Thursday, February 27, 2014

Seasoned Moms Speak Out-February with Gail (Part 1)

My sister Becka married this amazing man named Josh. He is amazing because of his parents; his mother Gail is really one of the wisest mothers I've ever talked with. She let me interview her this month and I couldn't help but feel humbled that she would take the time to teach and share with me on her precious Sunday afternoon.

Gail has raised 5 incredible children who are talented (the list goes on and on of what these kids can do!) loving, grateful, fun, silly, respectful and most importantly: they LOVE Jesus. She taught them to be disciplined, independent and how to care for each other and their home at a young age. Her list of family traditions is out of this world (really a "vacation cry"?? You've got to be kidding me- I want to be this family!!!) She shares how having a large family pushed her into training the older kids in household chores at a young age and how teaching them independence was so important for helping them discover their own passions, skills and life ambitions.

Grab a latte and cozy up with February's Seasoned Mom: Gail Andersen.

1.) I think of you as a disciplined, no-nonsense mom-were you always that way?

Yes! It's my tendency, to be structured and disciplined.

2.) Were there women in your life you admired or gleaned from when you were a new mom?

Yes! Christie Wildly went to church with us and her impact was huge in my life. My family life was dysfunctional and my mother was not always the best example for me; my parents lived in Dallas and my in-laws were out in Colorado. Nobody was close enough to babysit or help us, even when my mom did visit she was still parenting.  So that's one of the reasons now I want to be a help to my sons and daughters so much.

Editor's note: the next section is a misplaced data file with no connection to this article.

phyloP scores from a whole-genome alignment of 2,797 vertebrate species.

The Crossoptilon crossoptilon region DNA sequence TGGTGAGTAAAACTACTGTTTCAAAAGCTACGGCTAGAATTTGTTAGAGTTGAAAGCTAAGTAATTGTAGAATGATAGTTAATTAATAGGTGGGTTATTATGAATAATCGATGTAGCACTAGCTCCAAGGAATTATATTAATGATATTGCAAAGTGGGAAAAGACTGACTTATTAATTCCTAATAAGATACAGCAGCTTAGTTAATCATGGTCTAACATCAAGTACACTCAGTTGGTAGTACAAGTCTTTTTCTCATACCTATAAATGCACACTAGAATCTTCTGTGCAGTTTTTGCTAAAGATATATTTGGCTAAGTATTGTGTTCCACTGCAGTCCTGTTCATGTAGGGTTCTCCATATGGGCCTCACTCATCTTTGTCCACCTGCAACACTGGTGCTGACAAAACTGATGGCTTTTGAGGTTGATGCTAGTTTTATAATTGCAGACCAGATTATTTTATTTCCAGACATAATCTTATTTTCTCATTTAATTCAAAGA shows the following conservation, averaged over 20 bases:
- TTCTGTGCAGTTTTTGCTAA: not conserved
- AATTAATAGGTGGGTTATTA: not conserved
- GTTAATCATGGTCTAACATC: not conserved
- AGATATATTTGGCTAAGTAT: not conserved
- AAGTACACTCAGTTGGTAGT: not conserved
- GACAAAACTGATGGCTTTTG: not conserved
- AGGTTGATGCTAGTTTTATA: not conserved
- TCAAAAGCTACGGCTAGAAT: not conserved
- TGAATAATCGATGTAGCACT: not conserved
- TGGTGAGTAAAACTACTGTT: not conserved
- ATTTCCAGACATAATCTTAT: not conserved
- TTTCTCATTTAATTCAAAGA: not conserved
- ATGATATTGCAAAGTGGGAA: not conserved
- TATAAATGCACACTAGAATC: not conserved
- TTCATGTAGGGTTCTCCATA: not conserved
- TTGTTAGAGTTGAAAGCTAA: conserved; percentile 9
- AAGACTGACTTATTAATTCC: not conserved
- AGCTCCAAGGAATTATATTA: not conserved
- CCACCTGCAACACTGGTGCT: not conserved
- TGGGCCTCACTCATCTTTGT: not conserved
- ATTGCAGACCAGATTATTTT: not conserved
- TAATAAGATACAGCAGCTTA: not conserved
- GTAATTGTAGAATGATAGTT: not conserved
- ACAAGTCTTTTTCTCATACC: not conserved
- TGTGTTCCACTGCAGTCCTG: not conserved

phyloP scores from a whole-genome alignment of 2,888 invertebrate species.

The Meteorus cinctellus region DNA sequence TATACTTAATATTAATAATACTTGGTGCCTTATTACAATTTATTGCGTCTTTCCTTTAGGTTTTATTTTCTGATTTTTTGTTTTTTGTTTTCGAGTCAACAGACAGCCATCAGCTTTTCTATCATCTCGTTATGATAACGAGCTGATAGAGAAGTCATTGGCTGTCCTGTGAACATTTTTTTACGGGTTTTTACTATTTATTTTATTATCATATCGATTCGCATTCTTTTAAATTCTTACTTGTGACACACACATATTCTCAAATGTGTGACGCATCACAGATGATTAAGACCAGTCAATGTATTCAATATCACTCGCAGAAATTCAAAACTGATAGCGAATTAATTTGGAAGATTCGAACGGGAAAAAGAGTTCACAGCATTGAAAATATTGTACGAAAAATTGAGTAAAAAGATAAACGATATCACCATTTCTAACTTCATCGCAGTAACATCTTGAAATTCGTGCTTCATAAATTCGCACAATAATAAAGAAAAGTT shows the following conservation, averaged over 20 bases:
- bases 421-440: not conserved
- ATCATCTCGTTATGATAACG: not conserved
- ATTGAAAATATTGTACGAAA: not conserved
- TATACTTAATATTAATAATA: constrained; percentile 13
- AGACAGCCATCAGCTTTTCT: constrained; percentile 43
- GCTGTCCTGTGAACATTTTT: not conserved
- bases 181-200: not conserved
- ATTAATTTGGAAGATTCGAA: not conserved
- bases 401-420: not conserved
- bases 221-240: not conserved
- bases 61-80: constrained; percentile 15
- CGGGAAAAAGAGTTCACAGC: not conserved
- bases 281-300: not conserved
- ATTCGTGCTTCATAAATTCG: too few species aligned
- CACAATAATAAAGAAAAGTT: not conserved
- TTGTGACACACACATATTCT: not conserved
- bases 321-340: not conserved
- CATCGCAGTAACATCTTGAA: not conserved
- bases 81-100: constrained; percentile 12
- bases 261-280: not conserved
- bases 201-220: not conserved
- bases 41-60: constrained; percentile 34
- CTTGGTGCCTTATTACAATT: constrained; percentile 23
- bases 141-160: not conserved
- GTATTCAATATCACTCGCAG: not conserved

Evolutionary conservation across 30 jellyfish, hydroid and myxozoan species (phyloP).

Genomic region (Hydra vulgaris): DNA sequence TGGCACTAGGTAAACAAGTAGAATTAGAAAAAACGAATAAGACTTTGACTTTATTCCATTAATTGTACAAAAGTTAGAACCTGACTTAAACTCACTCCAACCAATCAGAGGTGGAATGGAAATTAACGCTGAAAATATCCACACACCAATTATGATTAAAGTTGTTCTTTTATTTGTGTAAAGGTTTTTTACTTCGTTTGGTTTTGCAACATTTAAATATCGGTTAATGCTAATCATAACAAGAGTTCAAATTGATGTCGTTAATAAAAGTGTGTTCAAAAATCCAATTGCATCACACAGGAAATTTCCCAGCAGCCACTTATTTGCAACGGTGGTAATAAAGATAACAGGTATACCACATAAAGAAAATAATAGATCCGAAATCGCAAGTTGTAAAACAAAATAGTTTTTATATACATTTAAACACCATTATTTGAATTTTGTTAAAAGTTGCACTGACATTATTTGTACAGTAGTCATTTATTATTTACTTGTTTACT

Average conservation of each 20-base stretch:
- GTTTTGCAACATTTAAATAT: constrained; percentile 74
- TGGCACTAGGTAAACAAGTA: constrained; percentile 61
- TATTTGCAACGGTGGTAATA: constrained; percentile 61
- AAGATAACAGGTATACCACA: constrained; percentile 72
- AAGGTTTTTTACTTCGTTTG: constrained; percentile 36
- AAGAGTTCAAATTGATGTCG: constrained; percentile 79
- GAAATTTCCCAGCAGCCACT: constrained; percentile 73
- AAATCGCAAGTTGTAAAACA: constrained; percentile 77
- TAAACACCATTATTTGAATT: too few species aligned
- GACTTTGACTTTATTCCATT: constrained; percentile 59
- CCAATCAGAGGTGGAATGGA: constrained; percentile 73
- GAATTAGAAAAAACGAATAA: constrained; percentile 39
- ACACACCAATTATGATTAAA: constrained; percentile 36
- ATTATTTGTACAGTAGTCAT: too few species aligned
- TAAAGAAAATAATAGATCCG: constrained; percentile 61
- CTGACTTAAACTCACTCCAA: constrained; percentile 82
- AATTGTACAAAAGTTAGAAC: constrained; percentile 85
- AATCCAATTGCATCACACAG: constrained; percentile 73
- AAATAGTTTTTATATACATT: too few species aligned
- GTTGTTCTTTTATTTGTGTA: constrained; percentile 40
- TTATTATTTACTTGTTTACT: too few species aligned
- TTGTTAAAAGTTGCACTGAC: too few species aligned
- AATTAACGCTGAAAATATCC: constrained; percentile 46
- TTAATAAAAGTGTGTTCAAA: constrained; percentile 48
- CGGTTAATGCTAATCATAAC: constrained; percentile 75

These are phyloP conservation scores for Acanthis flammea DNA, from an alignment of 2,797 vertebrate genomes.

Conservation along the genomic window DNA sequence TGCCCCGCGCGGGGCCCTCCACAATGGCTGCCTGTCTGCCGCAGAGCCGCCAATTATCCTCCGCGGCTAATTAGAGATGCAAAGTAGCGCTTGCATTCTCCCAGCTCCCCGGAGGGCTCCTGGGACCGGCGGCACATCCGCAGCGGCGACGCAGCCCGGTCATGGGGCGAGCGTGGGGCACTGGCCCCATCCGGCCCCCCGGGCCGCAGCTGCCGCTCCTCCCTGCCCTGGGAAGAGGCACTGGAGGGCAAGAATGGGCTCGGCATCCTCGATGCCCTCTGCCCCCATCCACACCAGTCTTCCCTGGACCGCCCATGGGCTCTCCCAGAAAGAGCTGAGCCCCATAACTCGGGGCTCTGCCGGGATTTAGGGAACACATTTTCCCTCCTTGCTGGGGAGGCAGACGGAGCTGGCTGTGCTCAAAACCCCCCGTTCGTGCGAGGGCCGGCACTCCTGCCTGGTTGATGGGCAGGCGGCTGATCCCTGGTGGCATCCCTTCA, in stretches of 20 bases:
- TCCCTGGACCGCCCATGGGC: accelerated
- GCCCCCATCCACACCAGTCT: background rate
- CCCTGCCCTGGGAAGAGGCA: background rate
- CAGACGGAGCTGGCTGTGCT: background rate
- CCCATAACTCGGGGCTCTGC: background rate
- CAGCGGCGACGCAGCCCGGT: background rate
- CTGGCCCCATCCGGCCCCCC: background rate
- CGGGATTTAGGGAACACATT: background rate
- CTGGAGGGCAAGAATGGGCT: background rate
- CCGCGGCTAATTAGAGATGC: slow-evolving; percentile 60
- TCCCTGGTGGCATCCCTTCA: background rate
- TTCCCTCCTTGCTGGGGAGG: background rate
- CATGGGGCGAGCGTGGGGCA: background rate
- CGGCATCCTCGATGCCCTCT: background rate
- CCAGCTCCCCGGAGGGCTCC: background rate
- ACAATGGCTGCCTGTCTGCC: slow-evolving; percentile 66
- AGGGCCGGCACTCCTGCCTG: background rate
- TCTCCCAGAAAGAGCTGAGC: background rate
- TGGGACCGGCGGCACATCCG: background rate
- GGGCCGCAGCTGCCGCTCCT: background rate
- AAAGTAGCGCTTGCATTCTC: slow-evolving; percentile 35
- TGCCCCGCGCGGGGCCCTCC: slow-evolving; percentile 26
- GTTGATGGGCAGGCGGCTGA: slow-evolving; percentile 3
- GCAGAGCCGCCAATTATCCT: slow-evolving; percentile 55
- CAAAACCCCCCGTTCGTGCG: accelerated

I had to find people I could glean from; I looked around in the church and saw people who I did not want to learn from, some people who were doing OK and then there was Christie. I gleaned in the area of discipline, even when it was new to my husband and I, Christie was very specific in that area. One of the first things she helped me with was in my marriage- she gave me great advice on how to honor my husband and let him take the reigns in our finances and working to support our family. I would wake up early and pray scriptures over my husband, I would speak over my husband the things that I was believing to see in him. He is not the man today that I married, not at all.

3.) This is skipping ahead a little bit- but what was it like having twin girls after having 3 boys?

Oooooh Fantastic! Ha! Well you must realize we prayed for twins. We always kind of wanted twins, our oldest Josh was not quite 7,  Jared was 4 and Jesse was 1 year old when the girls were born. And I knew that after I had the twins that nothing could come close to that experience, as far as the excitement. It was a heck of a lot of work. But it was exciting. So I never could have had a singleton after that. So 5 would be it, the number of Grace!

4. How did you train your older boys around the house.

Oh my! This is my teaching background- 3 of my younger siblings were handicapped. One of them (my sister) went to a Montessori school and I would sit and watch for hours. At Montessori school there is a place for everything and everything has its place. Everything is broken down into steps, so when I wanted to teach my boys how to run the washer and dryer; I would break it down into steps. But before we even got to the machines, you have index cards with all the steps on them (a little drawn picture) The laundry was presorted in color-coded baskets, we had step-by-step cards and markings on the machines- but we PLAYED with those cards and put them in order, its a game, I believe if you teach your children early enough- it's a game! This stuff is part of being in a family, especially a big family. It's part of being a good husband or wife or roommate. These are life lessons. Part of my homeschooling was teaching those things, I had lists: OK today we are going to learn to dust or learn to clean the sink. It's a game and its fun for a long time. I'm real big into rewards and consequences. So when you are trying to teach something new there can be rewards, then the rewards lax of because then its expected.  Depending on their age, once they hit a certain age they were completely responsible for that chore.